RAFAEL GARCHITORENA, chief strategist of Deutsche Regis, remains bullish on the local equity market over the medium term as a strong economic story unfolds. He is quick to warn against short-term challenges the market faces, however.
He is worried that the worst may not be over yet, despite the local bourse’s losses in the past couple of years. Foreign investors continue to be net sellers while locals continue to support the market, providing cushion against excessive drop in the PSEi.
The weakening local currency, growing consumer prices, and increasing interest rates, Garchitorena said, are what the country has to pay as a result of strong domestic demand and policy reforms.
In the medium term, strong economic growth is expected on the back of sustained consumption growth, he added. And some tailwinds can help buoy growth in the form of the recovering manufacturing industry and an ambitious infrastructure plan by the ruling administration.
He stressed, meanwhile, that consistent with the strong consumption story are the double-digit car sales and loan growth. The economy can continue to absorb strong consumption as leverage remains low.
Debts both at the household level (8.1 percent of GDP) and the government (43 percent of GDP) are still below regional peers.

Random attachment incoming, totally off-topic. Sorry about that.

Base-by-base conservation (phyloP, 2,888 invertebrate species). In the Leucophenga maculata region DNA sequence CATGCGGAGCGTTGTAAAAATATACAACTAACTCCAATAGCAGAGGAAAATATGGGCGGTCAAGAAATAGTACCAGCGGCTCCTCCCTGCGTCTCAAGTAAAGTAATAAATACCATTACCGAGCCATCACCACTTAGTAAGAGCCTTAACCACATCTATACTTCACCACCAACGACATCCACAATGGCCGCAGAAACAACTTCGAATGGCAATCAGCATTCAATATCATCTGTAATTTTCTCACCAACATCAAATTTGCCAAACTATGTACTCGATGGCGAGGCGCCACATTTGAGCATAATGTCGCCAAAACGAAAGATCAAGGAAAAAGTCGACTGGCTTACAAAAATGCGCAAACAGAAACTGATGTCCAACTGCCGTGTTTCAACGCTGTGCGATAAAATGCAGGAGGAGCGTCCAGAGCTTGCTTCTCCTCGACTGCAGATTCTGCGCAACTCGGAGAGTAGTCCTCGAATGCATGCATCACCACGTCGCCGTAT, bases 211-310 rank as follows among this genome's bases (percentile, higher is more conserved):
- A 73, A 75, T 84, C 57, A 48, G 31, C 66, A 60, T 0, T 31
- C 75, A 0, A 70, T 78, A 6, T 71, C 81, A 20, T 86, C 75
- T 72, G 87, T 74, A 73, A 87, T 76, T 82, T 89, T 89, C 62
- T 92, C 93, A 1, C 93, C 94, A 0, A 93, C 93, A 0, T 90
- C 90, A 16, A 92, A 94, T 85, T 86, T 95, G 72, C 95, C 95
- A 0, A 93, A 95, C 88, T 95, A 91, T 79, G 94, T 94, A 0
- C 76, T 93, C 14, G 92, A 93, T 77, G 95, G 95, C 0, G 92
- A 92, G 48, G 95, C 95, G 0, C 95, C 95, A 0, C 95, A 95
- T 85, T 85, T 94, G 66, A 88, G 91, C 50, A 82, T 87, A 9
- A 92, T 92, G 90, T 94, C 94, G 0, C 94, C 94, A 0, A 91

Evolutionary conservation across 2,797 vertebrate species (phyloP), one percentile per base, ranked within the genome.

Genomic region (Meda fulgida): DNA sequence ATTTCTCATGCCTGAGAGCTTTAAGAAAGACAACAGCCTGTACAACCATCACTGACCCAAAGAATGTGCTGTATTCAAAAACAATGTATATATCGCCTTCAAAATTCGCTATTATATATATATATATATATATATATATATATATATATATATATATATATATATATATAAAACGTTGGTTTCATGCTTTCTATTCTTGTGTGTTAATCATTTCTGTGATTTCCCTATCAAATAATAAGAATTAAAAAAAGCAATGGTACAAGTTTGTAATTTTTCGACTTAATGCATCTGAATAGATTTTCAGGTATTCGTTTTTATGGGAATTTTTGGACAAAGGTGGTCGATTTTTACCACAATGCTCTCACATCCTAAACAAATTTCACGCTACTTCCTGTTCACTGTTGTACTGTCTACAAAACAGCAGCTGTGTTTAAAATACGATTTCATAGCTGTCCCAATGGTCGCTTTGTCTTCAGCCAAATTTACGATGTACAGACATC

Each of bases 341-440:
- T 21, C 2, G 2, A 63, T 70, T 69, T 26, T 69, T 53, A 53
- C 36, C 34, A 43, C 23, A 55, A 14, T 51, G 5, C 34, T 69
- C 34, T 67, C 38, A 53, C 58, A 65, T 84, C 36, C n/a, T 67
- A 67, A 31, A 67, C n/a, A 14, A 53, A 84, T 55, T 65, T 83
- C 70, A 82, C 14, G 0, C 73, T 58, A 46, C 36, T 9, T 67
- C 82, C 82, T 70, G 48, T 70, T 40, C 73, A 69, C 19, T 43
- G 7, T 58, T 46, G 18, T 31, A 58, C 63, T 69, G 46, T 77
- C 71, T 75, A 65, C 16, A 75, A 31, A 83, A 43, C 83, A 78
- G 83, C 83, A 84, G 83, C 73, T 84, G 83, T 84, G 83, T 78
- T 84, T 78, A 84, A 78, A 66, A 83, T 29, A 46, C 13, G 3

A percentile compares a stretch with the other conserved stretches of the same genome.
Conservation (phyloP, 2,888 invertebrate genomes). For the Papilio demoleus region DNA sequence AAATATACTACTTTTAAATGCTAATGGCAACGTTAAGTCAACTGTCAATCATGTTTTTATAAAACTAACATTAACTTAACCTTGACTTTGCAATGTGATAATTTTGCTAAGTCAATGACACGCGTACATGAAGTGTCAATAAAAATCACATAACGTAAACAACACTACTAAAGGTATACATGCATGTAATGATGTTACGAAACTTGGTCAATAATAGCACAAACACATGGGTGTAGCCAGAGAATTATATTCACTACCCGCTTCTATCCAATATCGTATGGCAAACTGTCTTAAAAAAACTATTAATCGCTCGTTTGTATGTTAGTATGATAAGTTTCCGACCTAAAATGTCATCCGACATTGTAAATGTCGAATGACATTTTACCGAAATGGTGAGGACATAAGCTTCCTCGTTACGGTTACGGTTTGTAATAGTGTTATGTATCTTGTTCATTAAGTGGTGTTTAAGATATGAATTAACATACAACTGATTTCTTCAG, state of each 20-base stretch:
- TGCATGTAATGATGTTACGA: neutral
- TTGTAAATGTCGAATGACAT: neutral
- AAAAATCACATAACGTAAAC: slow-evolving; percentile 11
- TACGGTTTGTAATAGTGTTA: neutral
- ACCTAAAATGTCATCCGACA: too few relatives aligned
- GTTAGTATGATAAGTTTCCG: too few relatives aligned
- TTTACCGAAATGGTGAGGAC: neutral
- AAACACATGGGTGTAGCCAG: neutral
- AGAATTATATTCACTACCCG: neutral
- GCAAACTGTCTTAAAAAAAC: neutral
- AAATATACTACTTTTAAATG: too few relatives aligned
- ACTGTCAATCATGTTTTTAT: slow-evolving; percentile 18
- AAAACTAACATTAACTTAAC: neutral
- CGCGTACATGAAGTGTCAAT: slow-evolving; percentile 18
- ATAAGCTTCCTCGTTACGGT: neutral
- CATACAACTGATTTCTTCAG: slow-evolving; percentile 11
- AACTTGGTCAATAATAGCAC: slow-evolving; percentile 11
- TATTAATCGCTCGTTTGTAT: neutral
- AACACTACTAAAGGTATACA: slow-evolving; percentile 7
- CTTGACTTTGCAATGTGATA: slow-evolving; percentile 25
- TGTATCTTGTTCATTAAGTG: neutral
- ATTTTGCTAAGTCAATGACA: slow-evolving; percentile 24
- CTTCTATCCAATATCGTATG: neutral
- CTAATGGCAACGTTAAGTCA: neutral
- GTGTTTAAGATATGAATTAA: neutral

The price of growth, however, needs to be paid, Garchitorena said. Strong domestic demand may lead to local currency weakness, higher inflation rate, and rising interest rates.
For the firms, increasing business costs could come from the government’s difficult but much-needed reforms—restructuring of tax system, redistributive fiscal spending patterns, and increasing social spending.
These reforms will provide short-term headwinds to corporate earnings, Garchitorena said, but may expand the economic base in the medium term. He noted the risk of fiscal slippage, albeit not an immediate risk for now, if the government fails to balance tax cuts and increased spending.
He cautioned that the impact of the weak currency will be felt in two waves: downside risks to earnings because of rising import cost, and persistent foreign fund outflow.
Garchitorena’s advice is that against the backdrop of these challenges, investors ought to be more selective in terms of sectors and/or companies to invest in.
Moving forward, there is a need to generate alpha strategy to survive the market. To monetize the consumption and infrastructure story of the Philippines, he said, there might be opportunities in the retail space and direct construction players.